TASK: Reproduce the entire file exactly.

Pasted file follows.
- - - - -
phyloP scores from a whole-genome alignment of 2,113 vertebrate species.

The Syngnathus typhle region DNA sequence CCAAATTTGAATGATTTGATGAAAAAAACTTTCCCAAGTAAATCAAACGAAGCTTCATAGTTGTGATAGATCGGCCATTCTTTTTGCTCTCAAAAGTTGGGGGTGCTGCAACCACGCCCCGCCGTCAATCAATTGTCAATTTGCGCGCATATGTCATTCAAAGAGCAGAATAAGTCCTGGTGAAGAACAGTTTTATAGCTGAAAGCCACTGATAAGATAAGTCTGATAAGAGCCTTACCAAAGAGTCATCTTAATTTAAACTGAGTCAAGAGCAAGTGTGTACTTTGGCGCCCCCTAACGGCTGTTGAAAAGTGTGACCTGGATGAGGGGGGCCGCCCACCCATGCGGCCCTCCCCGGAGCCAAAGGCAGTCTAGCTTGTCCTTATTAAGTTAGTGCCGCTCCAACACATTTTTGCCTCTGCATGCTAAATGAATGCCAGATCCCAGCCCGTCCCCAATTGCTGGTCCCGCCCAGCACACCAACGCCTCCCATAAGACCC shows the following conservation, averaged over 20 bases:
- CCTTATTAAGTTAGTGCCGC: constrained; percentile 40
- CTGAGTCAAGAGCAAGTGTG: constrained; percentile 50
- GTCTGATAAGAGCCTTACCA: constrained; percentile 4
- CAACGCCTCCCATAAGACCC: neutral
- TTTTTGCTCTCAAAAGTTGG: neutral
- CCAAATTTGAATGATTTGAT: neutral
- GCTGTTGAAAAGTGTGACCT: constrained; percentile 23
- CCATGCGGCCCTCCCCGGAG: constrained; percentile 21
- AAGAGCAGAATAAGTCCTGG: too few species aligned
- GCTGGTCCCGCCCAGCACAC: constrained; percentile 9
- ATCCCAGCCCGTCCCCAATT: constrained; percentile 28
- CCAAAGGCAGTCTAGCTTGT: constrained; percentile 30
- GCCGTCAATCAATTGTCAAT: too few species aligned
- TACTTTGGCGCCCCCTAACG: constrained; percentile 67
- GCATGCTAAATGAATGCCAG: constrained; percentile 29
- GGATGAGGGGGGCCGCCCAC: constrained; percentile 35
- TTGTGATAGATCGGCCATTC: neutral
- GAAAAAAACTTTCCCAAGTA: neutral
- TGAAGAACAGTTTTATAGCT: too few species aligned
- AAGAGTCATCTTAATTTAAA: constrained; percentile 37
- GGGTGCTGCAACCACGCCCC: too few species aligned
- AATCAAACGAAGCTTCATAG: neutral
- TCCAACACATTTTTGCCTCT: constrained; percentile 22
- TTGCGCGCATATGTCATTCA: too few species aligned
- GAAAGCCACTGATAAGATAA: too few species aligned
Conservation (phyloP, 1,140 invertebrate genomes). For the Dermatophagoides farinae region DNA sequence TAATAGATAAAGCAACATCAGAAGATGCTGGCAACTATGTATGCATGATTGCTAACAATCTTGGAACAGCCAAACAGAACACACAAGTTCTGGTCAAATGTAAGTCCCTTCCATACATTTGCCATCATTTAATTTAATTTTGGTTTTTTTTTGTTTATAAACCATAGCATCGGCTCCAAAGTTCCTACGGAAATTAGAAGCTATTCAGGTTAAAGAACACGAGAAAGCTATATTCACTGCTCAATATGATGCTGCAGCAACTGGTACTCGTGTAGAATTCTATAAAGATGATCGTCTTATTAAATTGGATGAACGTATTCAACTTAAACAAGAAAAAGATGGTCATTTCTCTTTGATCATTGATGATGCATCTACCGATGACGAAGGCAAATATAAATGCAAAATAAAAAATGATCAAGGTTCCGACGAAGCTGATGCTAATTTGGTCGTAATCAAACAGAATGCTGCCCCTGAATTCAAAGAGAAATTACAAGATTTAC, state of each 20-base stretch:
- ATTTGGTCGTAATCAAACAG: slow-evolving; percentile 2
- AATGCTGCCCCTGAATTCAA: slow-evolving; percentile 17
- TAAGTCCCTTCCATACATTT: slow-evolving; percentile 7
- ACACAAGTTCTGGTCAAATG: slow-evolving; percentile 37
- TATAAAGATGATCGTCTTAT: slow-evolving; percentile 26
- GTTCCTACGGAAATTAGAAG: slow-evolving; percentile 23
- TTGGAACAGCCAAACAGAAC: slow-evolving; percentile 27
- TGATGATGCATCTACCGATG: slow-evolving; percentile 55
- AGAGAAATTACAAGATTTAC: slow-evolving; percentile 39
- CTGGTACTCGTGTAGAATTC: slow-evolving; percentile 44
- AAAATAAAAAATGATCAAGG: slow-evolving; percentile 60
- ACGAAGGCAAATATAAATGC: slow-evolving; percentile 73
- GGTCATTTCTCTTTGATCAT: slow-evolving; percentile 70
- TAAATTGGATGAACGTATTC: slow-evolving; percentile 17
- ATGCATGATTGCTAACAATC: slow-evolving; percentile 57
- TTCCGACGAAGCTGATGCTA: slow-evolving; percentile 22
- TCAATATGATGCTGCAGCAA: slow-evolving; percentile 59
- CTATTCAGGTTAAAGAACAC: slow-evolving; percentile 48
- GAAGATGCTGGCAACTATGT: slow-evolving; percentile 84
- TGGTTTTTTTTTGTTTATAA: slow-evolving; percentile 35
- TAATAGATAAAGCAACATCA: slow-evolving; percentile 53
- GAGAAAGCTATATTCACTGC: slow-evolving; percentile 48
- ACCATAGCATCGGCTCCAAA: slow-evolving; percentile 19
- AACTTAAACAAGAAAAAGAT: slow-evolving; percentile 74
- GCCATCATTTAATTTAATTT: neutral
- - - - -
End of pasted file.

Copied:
phyloP scores from a whole-genome alignment of 2,113 vertebrate species.

The Syngnathus typhle region DNA sequence CCAAATTTGAATGATTTGATGAAAAAAACTTTCCCAAGTAAATCAAACGAAGCTTCATAGTTGTGATAGATCGGCCATTCTTTTTGCTCTCAAAAGTTGGGGGTGCTGCAACCACGCCCCGCCGTCAATCAATTGTCAATTTGCGCGCATATGTCATTCAAAGAGCAGAATAAGTCCTGGTGAAGAACAGTTTTATAGCTGAAAGCCACTGATAAGATAAGTCTGATAAGAGCCTTACCAAAGAGTCATCTTAATTTAAACTGAGTCAAGAGCAAGTGTGTACTTTGGCGCCCCCTAACGGCTGTTGAAAAGTGTGACCTGGATGAGGGGGGCCGCCCACCCATGCGGCCCTCCCCGGAGCCAAAGGCAGTCTAGCTTGTCCTTATTAAGTTAGTGCCGCTCCAACACATTTTTGCCTCTGCATGCTAAATGAATGCCAGATCCCAGCCCGTCCCCAATTGCTGGTCCCGCCCAGCACACCAACGCCTCCCATAAGACCC shows the following conservation, averaged over 20 bases:
- CCTTATTAAGTTAGTGCCGC: constrained; percentile 40
- CTGAGTCAAGAGCAAGTGTG: constrained; percentile 50
- GTCTGATAAGAGCCTTACCA: constrained; percentile 4
- CAACGCCTCCCATAAGACCC: neutral
- TTTTTGCTCTCAAAAGTTGG: neutral
- CCAAATTTGAATGATTTGAT: neutral
- GCTGTTGAAAAGTGTGACCT: constrained; percentile 23
- CCATGCGGCCCTCCCCGGAG: constrained; percentile 21
- AAGAGCAGAATAAGTCCTGG: too few species aligned
- GCTGGTCCCGCCCAGCACAC: constrained; percentile 9
- ATCCCAGCCCGTCCCCAATT: constrained; percentile 28
- CCAAAGGCAGTCTAGCTTGT: constrained; percentile 30
- GCCGTCAATCAATTGTCAAT: too few species aligned
- TACTTTGGCGCCCCCTAACG: constrained; percentile 67
- GCATGCTAAATGAATGCCAG: constrained; percentile 29
- GGATGAGGGGGGCCGCCCAC: constrained; percentile 35
- TTGTGATAGATCGGCCATTC: neutral
- GAAAAAAACTTTCCCAAGTA: neutral
- TGAAGAACAGTTTTATAGCT: too few species aligned
- AAGAGTCATCTTAATTTAAA: constrained; percentile 37
- GGGTGCTGCAACCACGCCCC: too few species aligned
- AATCAAACGAAGCTTCATAG: neutral
- TCCAACACATTTTTGCCTCT: constrained; percentile 22
- TTGCGCGCATATGTCATTCA: too few species aligned
- GAAAGCCACTGATAAGATAA: too few species aligned
Conservation (phyloP, 1,140 invertebrate genomes). For the Dermatophagoides farinae region DNA sequence TAATAGATAAAGCAACATCAGAAGATGCTGGCAACTATGTATGCATGATTGCTAACAATCTTGGAACAGCCAAACAGAACACACAAGTTCTGGTCAAATGTAAGTCCCTTCCATACATTTGCCATCATTTAATTTAATTTTGGTTTTTTTTTGTTTATAAACCATAGCATCGGCTCCAAAGTTCCTACGGAAATTAGAAGCTATTCAGGTTAAAGAACACGAGAAAGCTATATTCACTGCTCAATATGATGCTGCAGCAACTGGTACTCGTGTAGAATTCTATAAAGATGATCGTCTTATTAAATTGGATGAACGTATTCAACTTAAACAAGAAAAAGATGGTCATTTCTCTTTGATCATTGATGATGCATCTACCGATGACGAAGGCAAATATAAATGCAAAATAAAAAATGATCAAGGTTCCGACGAAGCTGATGCTAATTTGGTCGTAATCAAACAGAATGCTGCCCCTGAATTCAAAGAGAAATTACAAGATTTAC, state of each 20-base stretch:
- ATTTGGTCGTAATCAAACAG: slow-evolving; percentile 2
- AATGCTGCCCCTGAATTCAA: slow-evolving; percentile 17
- TAAGTCCCTTCCATACATTT: slow-evolving; percentile 7
- ACACAAGTTCTGGTCAAATG: slow-evolving; percentile 37
- TATAAAGATGATCGTCTTAT: slow-evolving; percentile 26
- GTTCCTACGGAAATTAGAAG: slow-evolving; percentile 23
- TTGGAACAGCCAAACAGAAC: slow-evolving; percentile 27
- TGATGATGCATCTACCGATG: slow-evolving; percentile 55
- AGAGAAATTACAAGATTTAC: slow-evolving; percentile 39
- CTGGTACTCGTGTAGAATTC: slow-evolving; percentile 44
- AAAATAAAAAATGATCAAGG: slow-evolving; percentile 60
- ACGAAGGCAAATATAAATGC: slow-evolving; percentile 73
- GGTCATTTCTCTTTGATCAT: slow-evolving; percentile 70
- TAAATTGGATGAACGTATTC: slow-evolving; percentile 17
- ATGCATGATTGCTAACAATC: slow-evolving; percentile 57
- TTCCGACGAAGCTGATGCTA: slow-evolving; percentile 22
- TCAATATGATGCTGCAGCAA: slow-evolving; percentile 59
- CTATTCAGGTTAAAGAACAC: slow-evolving; percentile 48
- GAAGATGCTGGCAACTATGT: slow-evolving; percentile 84
- TGGTTTTTTTTTGTTTATAA: slow-evolving; percentile 35
- TAATAGATAAAGCAACATCA: slow-evolving; percentile 53
- GAGAAAGCTATATTCACTGC: slow-evolving; percentile 48
- ACCATAGCATCGGCTCCAAA: slow-evolving; percentile 19
- AACTTAAACAAGAAAAAGAT: slow-evolving; percentile 74
- GCCATCATTTAATTTAATTT: neutral